Beginning with the Bible, because the Bible is the master book of images. The book I'm working on now is about the first three chapters of Genesis. But it's also about the whole of scripture as a movie in which the star is the Word of God himself, God the Son. The director is the Holy Spirit. The producer is the Father. And the production company is Trinity Films, Inc. When you see the beginning of a film, it makes no sense to you at all. What do you do? Walk away? No, you just go on. It's only when you finally get to the end of the film that you're capable of reviewing it in your mind as you hold it there and see the beginning in the light of the end. For example: in the very first verse of Genesis, you can't decide what "in the beginning" means, until you have seen John's gospel begin with, "In the beginning was the Word and the Word was with God and the Word was God." Or until you've heard Jesus, in John 8, when asked who he was, answering, "the beginning which is what I've been telling you all along." And at the end, in Revelation he says, "I am the Alpha and the Omega, the beginning and the end." Once you've seen all that, then you can go back in your movie review of the Bible and begin to talk intelligently about, "in the beginning God created the heavens and the earth."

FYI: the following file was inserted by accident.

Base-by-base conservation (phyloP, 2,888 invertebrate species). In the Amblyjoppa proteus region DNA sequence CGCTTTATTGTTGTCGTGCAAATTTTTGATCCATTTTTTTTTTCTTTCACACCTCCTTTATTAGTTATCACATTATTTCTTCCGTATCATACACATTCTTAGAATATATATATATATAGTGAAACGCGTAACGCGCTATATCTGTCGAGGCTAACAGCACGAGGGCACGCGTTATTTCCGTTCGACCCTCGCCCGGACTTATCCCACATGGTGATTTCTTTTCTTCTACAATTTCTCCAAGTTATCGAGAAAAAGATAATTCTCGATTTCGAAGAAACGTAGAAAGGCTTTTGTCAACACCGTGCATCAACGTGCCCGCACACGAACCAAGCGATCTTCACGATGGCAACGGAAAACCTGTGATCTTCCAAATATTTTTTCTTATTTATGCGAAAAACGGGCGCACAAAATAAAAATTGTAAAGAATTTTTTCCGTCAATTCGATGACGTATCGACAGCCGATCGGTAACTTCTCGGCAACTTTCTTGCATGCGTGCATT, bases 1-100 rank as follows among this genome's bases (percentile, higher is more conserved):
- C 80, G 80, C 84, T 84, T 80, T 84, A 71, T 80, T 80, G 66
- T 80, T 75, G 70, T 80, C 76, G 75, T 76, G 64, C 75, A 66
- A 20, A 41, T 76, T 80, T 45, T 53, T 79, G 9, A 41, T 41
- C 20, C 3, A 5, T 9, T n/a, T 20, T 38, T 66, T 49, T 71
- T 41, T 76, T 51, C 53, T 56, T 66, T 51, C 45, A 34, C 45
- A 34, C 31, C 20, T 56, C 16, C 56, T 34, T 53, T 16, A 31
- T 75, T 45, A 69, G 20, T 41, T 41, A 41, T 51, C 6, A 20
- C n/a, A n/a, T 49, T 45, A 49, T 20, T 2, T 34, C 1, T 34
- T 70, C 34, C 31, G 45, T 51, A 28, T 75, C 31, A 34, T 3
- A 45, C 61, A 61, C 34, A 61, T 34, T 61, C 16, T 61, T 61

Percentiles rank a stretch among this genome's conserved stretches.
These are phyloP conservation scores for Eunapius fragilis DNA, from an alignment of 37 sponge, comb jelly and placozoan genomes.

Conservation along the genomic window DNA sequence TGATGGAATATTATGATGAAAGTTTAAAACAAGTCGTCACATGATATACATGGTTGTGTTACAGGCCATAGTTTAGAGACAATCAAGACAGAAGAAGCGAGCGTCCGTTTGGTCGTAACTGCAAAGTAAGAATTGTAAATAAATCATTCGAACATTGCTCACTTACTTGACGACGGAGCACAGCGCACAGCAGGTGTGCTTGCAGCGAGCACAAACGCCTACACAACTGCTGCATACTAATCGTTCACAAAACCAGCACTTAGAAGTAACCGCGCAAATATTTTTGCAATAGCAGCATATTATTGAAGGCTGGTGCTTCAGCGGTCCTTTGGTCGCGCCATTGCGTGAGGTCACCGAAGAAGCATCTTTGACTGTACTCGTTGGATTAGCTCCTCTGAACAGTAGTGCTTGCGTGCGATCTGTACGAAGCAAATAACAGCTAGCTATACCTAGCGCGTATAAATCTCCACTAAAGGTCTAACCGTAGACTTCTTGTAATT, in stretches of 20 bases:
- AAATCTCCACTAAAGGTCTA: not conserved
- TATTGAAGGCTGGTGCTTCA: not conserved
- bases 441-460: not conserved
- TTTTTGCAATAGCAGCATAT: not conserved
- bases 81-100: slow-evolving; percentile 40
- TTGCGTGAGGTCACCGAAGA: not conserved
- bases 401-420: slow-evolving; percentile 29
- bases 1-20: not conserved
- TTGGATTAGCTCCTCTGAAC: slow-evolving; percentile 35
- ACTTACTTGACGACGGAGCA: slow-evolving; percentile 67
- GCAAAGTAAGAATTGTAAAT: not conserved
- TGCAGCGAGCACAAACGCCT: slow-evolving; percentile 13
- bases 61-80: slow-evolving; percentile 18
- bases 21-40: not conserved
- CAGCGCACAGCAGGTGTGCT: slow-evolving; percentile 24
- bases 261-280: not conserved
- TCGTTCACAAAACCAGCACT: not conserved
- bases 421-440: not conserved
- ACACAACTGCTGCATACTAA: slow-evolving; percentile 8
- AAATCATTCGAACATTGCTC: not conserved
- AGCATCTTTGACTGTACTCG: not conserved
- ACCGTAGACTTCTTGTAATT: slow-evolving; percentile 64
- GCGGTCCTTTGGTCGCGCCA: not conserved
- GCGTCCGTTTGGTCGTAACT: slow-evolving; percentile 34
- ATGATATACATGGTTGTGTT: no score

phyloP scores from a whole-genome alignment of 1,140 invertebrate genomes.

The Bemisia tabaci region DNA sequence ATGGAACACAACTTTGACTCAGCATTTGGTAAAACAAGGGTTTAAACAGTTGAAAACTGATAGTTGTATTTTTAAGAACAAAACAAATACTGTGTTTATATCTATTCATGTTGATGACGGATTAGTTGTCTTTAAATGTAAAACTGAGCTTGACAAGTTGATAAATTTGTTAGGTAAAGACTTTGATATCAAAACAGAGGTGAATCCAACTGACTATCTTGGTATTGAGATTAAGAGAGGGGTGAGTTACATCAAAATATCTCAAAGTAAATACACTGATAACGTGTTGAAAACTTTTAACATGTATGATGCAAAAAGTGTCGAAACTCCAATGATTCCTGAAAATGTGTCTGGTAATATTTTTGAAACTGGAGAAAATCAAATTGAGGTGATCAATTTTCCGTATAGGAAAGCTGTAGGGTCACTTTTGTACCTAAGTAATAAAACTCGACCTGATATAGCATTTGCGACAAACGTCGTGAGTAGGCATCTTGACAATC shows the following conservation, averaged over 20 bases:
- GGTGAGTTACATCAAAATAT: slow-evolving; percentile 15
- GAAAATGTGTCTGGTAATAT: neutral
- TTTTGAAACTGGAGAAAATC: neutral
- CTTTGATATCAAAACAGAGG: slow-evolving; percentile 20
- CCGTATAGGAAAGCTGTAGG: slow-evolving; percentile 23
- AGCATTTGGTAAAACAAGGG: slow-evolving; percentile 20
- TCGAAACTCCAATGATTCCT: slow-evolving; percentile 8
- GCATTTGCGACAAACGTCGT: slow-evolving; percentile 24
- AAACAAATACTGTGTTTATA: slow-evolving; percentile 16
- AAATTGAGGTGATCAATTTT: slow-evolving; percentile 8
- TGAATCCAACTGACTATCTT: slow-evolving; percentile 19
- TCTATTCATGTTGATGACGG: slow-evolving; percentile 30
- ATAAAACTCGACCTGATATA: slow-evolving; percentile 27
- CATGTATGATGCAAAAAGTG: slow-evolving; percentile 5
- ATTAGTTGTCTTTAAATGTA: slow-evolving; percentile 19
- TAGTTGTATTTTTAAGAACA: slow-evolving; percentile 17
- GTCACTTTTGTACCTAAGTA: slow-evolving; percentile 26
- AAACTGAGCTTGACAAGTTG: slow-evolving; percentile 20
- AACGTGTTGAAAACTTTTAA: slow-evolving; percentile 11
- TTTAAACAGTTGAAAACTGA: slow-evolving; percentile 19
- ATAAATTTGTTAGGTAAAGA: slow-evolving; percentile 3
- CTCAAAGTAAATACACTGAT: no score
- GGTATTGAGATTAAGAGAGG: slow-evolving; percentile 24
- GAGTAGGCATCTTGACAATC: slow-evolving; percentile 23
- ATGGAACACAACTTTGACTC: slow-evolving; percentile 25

Our trouble is we read the Bible. I think you have to watch the Bible as a film. When Jacob goes to meet Esau, Esau has 400 armed men with him. All the text says is that Jacob bowed himself to the ground seven times as he came to Esau. You've got to see him come a few paces and go down flat on his hands and knees with his face on the ground and then get up. And go some paces more and do it again. And do it five more times! Ancient people had visual memories. When you told a story they saw it. It was just like a movie; and the Bible operates on the same assumption. Sometimes it can race right through these wonderful images. You need to do a little directing in your own head to stretch them out. At other times, the Bible will rattle on endlessly, repeating stuff it's already said. The device of seeing, watching the scripture as a film, immediately gets us off the dime of literalism. There are two kinds of literalism. There's the literalism of the right, which is fundamentalism; and the literalism of the left, in which the liberals try to find some kind of cut-down sacred original that they can think is literally authentic. But both are barking up the same tree. The left is no better than the right. Neither of them will face the Bible as it is: a tissue of images.